The account Chalmers gives is correct insofar as many immigrants from the Low Countries did come to England in the early twelfth century. The tradition is that this wave of emigration was prompted by a combination of natural catastrophes and overpopulation. Reportedly, a series of violent storms hit the coasts of northern Europe in 1108 and again in 1112, and Flanders was devastated.[[1]]

The more or less forced settlement of Pembrokeshire in Wales by Flemish immigrants during the reign of Henry I is well documented. And it is also true that Henry II banished many of the Flemings who had supported Stephen of Blois during the Anarchy. Without a doubt, some of these exiles ended up in Scotland. The question is: did any of these exiles or their descendants ever adopt Fleming as a surname? The answer would have to be: no, they did not. That surname was already taken, and by a wealthy and politically influential family, the Flemings. Chalmers wrote that several of this name were witnesses to charters of Malcolm IV, William the Lion, and Alexander I, II, and III, and this is true, but what he didn’t realize is that all these witnesses were members of the same family, the Flemings.

But what of the Flemish weavers and the religiously persecuted Flemish that came to Scotland in the late 16th Century and early 17th Century?  Is it not possible that some of these would have taken on the name Fleming?  I believe that the name Fleming would still have been one of considerable renown at that point in history.  So while it is just possible that an immigrant might adopt the name Fleming at that point in history I think it would have been most unlikely.  I have found no evidence to support the adoption scenario during this phase of history.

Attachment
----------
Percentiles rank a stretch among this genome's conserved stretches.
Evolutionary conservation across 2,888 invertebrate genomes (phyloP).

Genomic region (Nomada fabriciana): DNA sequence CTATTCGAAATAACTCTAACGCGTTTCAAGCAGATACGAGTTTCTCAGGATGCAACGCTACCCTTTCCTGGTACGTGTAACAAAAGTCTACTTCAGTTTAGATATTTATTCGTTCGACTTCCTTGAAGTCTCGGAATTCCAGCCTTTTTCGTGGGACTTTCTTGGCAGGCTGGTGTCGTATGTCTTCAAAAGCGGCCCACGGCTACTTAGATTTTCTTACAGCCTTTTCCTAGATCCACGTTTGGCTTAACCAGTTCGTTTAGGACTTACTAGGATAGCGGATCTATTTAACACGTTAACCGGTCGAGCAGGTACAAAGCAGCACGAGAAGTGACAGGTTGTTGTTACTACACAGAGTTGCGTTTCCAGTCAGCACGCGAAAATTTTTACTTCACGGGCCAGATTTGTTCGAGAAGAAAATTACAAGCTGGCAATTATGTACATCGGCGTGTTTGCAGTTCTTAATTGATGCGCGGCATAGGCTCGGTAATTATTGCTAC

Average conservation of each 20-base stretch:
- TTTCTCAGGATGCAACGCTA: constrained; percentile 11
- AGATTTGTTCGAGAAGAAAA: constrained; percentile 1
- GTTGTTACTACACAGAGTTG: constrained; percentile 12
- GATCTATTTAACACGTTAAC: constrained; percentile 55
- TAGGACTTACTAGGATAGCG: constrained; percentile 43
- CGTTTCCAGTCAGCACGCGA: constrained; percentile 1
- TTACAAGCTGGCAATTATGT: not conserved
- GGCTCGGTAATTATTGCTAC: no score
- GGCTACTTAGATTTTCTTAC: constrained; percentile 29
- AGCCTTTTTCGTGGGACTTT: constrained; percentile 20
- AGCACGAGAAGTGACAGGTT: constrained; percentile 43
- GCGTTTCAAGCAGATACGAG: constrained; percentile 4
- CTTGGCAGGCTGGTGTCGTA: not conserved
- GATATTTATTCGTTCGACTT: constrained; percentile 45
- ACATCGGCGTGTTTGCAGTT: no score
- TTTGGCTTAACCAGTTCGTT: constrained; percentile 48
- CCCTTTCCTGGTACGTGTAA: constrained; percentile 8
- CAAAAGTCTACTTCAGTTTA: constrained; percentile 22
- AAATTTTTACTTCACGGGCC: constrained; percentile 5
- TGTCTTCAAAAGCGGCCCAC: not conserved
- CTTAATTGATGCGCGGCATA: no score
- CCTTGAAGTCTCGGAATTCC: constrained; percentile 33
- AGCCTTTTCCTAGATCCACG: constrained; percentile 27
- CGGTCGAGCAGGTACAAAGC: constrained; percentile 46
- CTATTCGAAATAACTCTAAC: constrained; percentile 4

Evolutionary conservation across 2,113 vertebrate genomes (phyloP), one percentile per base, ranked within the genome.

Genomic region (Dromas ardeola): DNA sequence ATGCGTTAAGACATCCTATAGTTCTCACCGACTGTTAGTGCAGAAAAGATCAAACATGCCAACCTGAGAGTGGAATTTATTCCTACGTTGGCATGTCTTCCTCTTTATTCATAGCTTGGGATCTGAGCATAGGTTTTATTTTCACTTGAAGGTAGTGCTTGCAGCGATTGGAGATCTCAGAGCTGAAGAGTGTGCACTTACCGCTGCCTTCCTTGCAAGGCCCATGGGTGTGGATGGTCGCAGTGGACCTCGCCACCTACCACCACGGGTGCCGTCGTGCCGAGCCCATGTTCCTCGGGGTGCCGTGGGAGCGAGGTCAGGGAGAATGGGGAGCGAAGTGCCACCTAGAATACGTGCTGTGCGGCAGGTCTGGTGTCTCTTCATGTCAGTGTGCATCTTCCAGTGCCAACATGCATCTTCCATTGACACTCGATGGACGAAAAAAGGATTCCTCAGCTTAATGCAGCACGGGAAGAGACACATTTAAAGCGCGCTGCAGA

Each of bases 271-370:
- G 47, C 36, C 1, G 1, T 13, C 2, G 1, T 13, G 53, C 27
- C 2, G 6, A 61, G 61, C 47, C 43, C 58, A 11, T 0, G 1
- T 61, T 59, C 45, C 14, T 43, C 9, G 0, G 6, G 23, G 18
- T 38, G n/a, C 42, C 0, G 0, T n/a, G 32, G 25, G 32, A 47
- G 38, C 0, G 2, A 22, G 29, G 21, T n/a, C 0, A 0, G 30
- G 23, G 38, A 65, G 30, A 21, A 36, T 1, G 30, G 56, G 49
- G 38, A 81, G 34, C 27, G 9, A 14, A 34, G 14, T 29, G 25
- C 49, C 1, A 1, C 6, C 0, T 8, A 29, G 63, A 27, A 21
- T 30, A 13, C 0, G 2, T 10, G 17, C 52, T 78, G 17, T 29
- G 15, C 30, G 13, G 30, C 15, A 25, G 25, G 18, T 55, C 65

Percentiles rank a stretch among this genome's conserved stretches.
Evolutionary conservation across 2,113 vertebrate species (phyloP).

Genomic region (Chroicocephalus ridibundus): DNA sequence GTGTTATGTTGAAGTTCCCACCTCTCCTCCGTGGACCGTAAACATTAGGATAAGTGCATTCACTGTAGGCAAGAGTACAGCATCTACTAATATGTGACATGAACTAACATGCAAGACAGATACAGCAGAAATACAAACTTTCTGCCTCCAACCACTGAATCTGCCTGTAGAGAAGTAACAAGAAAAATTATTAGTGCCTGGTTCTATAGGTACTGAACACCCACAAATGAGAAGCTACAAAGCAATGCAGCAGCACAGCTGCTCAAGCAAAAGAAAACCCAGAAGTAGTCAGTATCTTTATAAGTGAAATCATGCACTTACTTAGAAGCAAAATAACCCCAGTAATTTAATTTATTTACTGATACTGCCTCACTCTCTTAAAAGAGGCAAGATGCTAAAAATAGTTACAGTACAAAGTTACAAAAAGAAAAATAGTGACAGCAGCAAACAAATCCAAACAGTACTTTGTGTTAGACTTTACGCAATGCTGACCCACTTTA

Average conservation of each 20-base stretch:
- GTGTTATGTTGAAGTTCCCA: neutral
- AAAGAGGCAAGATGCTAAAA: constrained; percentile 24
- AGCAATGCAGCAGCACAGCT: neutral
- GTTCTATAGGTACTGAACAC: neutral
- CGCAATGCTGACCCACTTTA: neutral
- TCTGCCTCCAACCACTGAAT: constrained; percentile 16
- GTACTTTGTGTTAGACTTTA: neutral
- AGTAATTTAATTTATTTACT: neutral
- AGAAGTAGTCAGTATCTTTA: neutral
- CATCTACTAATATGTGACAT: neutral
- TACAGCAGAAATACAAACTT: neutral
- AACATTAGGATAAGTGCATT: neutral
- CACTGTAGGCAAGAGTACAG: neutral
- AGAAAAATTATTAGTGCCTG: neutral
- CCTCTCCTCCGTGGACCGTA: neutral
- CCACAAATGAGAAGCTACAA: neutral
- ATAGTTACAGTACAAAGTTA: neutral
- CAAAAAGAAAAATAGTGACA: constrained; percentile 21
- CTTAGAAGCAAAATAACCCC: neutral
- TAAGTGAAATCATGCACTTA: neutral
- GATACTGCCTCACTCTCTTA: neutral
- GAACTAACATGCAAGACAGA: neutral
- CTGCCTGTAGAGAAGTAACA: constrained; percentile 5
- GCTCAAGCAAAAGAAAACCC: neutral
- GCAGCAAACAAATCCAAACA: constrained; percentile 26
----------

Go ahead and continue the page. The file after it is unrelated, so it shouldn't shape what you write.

Despite my insistence that the Flemings of the Britain were essentially a single extended family during the Middle Ages, I concede that in later times there have been wholly unrelated families that have taken the Fleming surname, notably in the United States.  According to the United States census from the year 2000, 85,112 individuals in the United States had the name Fleming; of these, 18,918 were Afro-Americans.  This was the result, no doubt, of slaves adopting the surname of their master.  This is obviously a special case.

The point I want to make is this: I do not believe that Fleming is a name that was taken by Flemings coming to the Britain from Flanders—save one, of course, but he was not from Flanders. In the court of Duke William of Normandy, Archembald was called “the Fleming” because his father had come from Flanders.

 

F. Lawrence Fleming

November 2013

F. Lawrence Fleming is a genealogist, family historian and author

 

References

[1] Samuel Lewis. A Topographical Dictionary of Wales, Vol 11. (1833)

F. Lawrence Fleming. A Genealogical History of the Barons Slane.  Paragon Publishing. (2008)

F. Lawrence Fleming. A Genealogy of the Ancient Flemings.  Paragon Publishing. (2010)

F. Lawrence Fleming. The Ancestry of the Earl of Wigton and other essays relating to the family history of the Flemings. Paragon Publishing (2011)